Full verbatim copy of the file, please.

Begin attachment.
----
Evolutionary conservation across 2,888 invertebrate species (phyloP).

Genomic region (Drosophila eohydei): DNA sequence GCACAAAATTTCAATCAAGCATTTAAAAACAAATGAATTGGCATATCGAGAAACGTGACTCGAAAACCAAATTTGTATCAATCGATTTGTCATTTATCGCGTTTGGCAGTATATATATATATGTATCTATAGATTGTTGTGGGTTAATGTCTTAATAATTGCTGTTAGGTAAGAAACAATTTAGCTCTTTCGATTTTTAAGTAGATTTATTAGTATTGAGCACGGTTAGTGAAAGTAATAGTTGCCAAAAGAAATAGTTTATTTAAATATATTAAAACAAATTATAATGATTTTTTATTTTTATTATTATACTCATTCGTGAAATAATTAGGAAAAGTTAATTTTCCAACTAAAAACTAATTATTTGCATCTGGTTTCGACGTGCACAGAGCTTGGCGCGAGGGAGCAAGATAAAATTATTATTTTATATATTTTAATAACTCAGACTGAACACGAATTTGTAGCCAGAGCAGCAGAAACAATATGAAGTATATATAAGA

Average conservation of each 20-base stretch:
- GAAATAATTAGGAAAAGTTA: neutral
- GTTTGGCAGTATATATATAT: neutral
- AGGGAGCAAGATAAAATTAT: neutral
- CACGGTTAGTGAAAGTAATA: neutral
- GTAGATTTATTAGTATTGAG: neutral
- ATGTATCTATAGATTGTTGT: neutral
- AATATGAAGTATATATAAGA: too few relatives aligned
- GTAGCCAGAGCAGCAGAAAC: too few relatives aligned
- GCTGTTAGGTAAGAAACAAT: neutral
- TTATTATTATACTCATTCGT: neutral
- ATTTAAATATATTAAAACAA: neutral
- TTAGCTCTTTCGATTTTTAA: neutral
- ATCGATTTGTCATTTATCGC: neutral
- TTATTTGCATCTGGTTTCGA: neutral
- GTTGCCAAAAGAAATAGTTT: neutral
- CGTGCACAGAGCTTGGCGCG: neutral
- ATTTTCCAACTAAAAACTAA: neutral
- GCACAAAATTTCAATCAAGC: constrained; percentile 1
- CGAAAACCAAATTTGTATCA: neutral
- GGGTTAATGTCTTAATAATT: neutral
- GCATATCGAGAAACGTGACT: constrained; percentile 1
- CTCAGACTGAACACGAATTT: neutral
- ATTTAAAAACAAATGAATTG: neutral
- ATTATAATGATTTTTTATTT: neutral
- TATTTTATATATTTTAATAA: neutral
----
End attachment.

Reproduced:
Evolutionary conservation across 2,888 invertebrate species (phyloP).

Genomic region (Drosophila eohydei): DNA sequence GCACAAAATTTCAATCAAGCATTTAAAAACAAATGAATTGGCATATCGAGAAACGTGACTCGAAAACCAAATTTGTATCAATCGATTTGTCATTTATCGCGTTTGGCAGTATATATATATATGTATCTATAGATTGTTGTGGGTTAATGTCTTAATAATTGCTGTTAGGTAAGAAACAATTTAGCTCTTTCGATTTTTAAGTAGATTTATTAGTATTGAGCACGGTTAGTGAAAGTAATAGTTGCCAAAAGAAATAGTTTATTTAAATATATTAAAACAAATTATAATGATTTTTTATTTTTATTATTATACTCATTCGTGAAATAATTAGGAAAAGTTAATTTTCCAACTAAAAACTAATTATTTGCATCTGGTTTCGACGTGCACAGAGCTTGGCGCGAGGGAGCAAGATAAAATTATTATTTTATATATTTTAATAACTCAGACTGAACACGAATTTGTAGCCAGAGCAGCAGAAACAATATGAAGTATATATAAGA

Average conservation of each 20-base stretch:
- GAAATAATTAGGAAAAGTTA: neutral
- GTTTGGCAGTATATATATAT: neutral
- AGGGAGCAAGATAAAATTAT: neutral
- CACGGTTAGTGAAAGTAATA: neutral
- GTAGATTTATTAGTATTGAG: neutral
- ATGTATCTATAGATTGTTGT: neutral
- AATATGAAGTATATATAAGA: too few relatives aligned
- GTAGCCAGAGCAGCAGAAAC: too few relatives aligned
- GCTGTTAGGTAAGAAACAAT: neutral
- TTATTATTATACTCATTCGT: neutral
- ATTTAAATATATTAAAACAA: neutral
- TTAGCTCTTTCGATTTTTAA: neutral
- ATCGATTTGTCATTTATCGC: neutral
- TTATTTGCATCTGGTTTCGA: neutral
- GTTGCCAAAAGAAATAGTTT: neutral
- CGTGCACAGAGCTTGGCGCG: neutral
- ATTTTCCAACTAAAAACTAA: neutral
- GCACAAAATTTCAATCAAGC: constrained; percentile 1
- CGAAAACCAAATTTGTATCA: neutral
- GGGTTAATGTCTTAATAATT: neutral
- GCATATCGAGAAACGTGACT: constrained; percentile 1
- CTCAGACTGAACACGAATTT: neutral
- ATTTAAAAACAAATGAATTG: neutral
- ATTATAATGATTTTTTATTT: neutral
- TATTTTATATATTTTAATAA: neutral